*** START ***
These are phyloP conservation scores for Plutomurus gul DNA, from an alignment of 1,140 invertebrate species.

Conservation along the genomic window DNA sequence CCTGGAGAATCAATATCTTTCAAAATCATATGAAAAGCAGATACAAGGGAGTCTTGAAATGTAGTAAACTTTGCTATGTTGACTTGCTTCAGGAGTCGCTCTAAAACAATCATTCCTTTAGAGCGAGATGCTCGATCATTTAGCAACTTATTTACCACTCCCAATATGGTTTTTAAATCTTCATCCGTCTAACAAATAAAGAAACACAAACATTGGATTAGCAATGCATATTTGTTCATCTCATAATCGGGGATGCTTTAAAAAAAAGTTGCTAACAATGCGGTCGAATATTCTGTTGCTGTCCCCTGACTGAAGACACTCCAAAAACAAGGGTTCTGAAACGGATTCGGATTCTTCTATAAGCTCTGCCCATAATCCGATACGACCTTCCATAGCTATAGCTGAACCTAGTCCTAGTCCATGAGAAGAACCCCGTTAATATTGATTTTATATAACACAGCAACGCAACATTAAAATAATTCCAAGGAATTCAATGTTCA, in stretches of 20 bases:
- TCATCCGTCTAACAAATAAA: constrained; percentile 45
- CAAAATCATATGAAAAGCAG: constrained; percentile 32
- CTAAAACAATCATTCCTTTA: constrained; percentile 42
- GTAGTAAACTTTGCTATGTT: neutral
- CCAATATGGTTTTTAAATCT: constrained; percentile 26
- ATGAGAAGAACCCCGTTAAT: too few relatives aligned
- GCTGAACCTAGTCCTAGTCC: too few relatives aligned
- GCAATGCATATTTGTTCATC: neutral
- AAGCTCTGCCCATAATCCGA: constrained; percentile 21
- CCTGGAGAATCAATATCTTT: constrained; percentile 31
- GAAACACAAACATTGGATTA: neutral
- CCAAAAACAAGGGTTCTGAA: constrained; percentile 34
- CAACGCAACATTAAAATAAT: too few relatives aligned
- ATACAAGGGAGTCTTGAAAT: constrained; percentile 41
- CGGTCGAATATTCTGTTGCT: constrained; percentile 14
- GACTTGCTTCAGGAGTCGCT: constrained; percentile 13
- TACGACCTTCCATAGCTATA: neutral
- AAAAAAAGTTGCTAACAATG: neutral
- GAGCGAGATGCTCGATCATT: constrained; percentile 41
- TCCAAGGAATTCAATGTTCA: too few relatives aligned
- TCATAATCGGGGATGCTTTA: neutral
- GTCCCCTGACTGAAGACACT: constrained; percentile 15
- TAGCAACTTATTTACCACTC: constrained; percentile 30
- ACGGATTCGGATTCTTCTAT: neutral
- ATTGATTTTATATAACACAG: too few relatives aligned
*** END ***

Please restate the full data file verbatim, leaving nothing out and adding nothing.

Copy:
These are phyloP conservation scores for Plutomurus gul DNA, from an alignment of 1,140 invertebrate species.

Conservation along the genomic window DNA sequence CCTGGAGAATCAATATCTTTCAAAATCATATGAAAAGCAGATACAAGGGAGTCTTGAAATGTAGTAAACTTTGCTATGTTGACTTGCTTCAGGAGTCGCTCTAAAACAATCATTCCTTTAGAGCGAGATGCTCGATCATTTAGCAACTTATTTACCACTCCCAATATGGTTTTTAAATCTTCATCCGTCTAACAAATAAAGAAACACAAACATTGGATTAGCAATGCATATTTGTTCATCTCATAATCGGGGATGCTTTAAAAAAAAGTTGCTAACAATGCGGTCGAATATTCTGTTGCTGTCCCCTGACTGAAGACACTCCAAAAACAAGGGTTCTGAAACGGATTCGGATTCTTCTATAAGCTCTGCCCATAATCCGATACGACCTTCCATAGCTATAGCTGAACCTAGTCCTAGTCCATGAGAAGAACCCCGTTAATATTGATTTTATATAACACAGCAACGCAACATTAAAATAATTCCAAGGAATTCAATGTTCA, in stretches of 20 bases:
- TCATCCGTCTAACAAATAAA: constrained; percentile 45
- CAAAATCATATGAAAAGCAG: constrained; percentile 32
- CTAAAACAATCATTCCTTTA: constrained; percentile 42
- GTAGTAAACTTTGCTATGTT: neutral
- CCAATATGGTTTTTAAATCT: constrained; percentile 26
- ATGAGAAGAACCCCGTTAAT: too few relatives aligned
- GCTGAACCTAGTCCTAGTCC: too few relatives aligned
- GCAATGCATATTTGTTCATC: neutral
- AAGCTCTGCCCATAATCCGA: constrained; percentile 21
- CCTGGAGAATCAATATCTTT: constrained; percentile 31
- GAAACACAAACATTGGATTA: neutral
- CCAAAAACAAGGGTTCTGAA: constrained; percentile 34
- CAACGCAACATTAAAATAAT: too few relatives aligned
- ATACAAGGGAGTCTTGAAAT: constrained; percentile 41
- CGGTCGAATATTCTGTTGCT: constrained; percentile 14
- GACTTGCTTCAGGAGTCGCT: constrained; percentile 13
- TACGACCTTCCATAGCTATA: neutral
- AAAAAAAGTTGCTAACAATG: neutral
- GAGCGAGATGCTCGATCATT: constrained; percentile 41
- TCCAAGGAATTCAATGTTCA: too few relatives aligned
- TCATAATCGGGGATGCTTTA: neutral
- GTCCCCTGACTGAAGACACT: constrained; percentile 15
- TAGCAACTTATTTACCACTC: constrained; percentile 30
- ACGGATTCGGATTCTTCTAT: neutral
- ATTGATTTTATATAACACAG: too few relatives aligned